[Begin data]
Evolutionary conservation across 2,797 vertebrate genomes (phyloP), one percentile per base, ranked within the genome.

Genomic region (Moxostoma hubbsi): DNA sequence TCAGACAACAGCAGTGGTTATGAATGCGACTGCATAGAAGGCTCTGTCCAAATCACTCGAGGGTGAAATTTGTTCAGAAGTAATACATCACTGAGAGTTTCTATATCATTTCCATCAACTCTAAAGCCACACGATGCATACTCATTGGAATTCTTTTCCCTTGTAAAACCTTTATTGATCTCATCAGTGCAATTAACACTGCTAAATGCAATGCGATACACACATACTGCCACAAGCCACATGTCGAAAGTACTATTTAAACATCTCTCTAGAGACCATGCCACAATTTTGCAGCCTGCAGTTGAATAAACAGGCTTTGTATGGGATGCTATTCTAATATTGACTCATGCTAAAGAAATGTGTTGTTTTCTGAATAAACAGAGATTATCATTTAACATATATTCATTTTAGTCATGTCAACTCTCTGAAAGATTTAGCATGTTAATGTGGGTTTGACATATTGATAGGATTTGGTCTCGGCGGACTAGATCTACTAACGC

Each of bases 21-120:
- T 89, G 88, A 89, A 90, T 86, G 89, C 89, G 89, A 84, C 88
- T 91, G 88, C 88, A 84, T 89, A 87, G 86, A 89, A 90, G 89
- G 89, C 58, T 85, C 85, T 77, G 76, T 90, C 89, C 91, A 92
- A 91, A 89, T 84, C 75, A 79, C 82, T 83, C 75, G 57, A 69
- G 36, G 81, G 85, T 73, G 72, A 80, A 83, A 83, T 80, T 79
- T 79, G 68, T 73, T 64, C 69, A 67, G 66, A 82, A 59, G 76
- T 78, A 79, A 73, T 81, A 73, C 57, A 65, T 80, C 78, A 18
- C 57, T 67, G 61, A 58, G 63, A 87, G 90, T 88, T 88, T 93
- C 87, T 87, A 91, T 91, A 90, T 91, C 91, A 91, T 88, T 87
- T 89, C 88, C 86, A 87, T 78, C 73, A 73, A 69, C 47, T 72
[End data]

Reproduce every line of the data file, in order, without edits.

Evolutionary conservation across 2,797 vertebrate genomes (phyloP), one percentile per base, ranked within the genome.

Genomic region (Moxostoma hubbsi): DNA sequence TCAGACAACAGCAGTGGTTATGAATGCGACTGCATAGAAGGCTCTGTCCAAATCACTCGAGGGTGAAATTTGTTCAGAAGTAATACATCACTGAGAGTTTCTATATCATTTCCATCAACTCTAAAGCCACACGATGCATACTCATTGGAATTCTTTTCCCTTGTAAAACCTTTATTGATCTCATCAGTGCAATTAACACTGCTAAATGCAATGCGATACACACATACTGCCACAAGCCACATGTCGAAAGTACTATTTAAACATCTCTCTAGAGACCATGCCACAATTTTGCAGCCTGCAGTTGAATAAACAGGCTTTGTATGGGATGCTATTCTAATATTGACTCATGCTAAAGAAATGTGTTGTTTTCTGAATAAACAGAGATTATCATTTAACATATATTCATTTTAGTCATGTCAACTCTCTGAAAGATTTAGCATGTTAATGTGGGTTTGACATATTGATAGGATTTGGTCTCGGCGGACTAGATCTACTAACGC

Each of bases 21-120:
- T 89, G 88, A 89, A 90, T 86, G 89, C 89, G 89, A 84, C 88
- T 91, G 88, C 88, A 84, T 89, A 87, G 86, A 89, A 90, G 89
- G 89, C 58, T 85, C 85, T 77, G 76, T 90, C 89, C 91, A 92
- A 91, A 89, T 84, C 75, A 79, C 82, T 83, C 75, G 57, A 69
- G 36, G 81, G 85, T 73, G 72, A 80, A 83, A 83, T 80, T 79
- T 79, G 68, T 73, T 64, C 69, A 67, G 66, A 82, A 59, G 76
- T 78, A 79, A 73, T 81, A 73, C 57, A 65, T 80, C 78, A 18
- C 57, T 67, G 61, A 58, G 63, A 87, G 90, T 88, T 88, T 93
- C 87, T 87, A 91, T 91, A 90, T 91, C 91, A 91, T 88, T 87
- T 89, C 88, C 86, A 87, T 78, C 73, A 73, A 69, C 47, T 72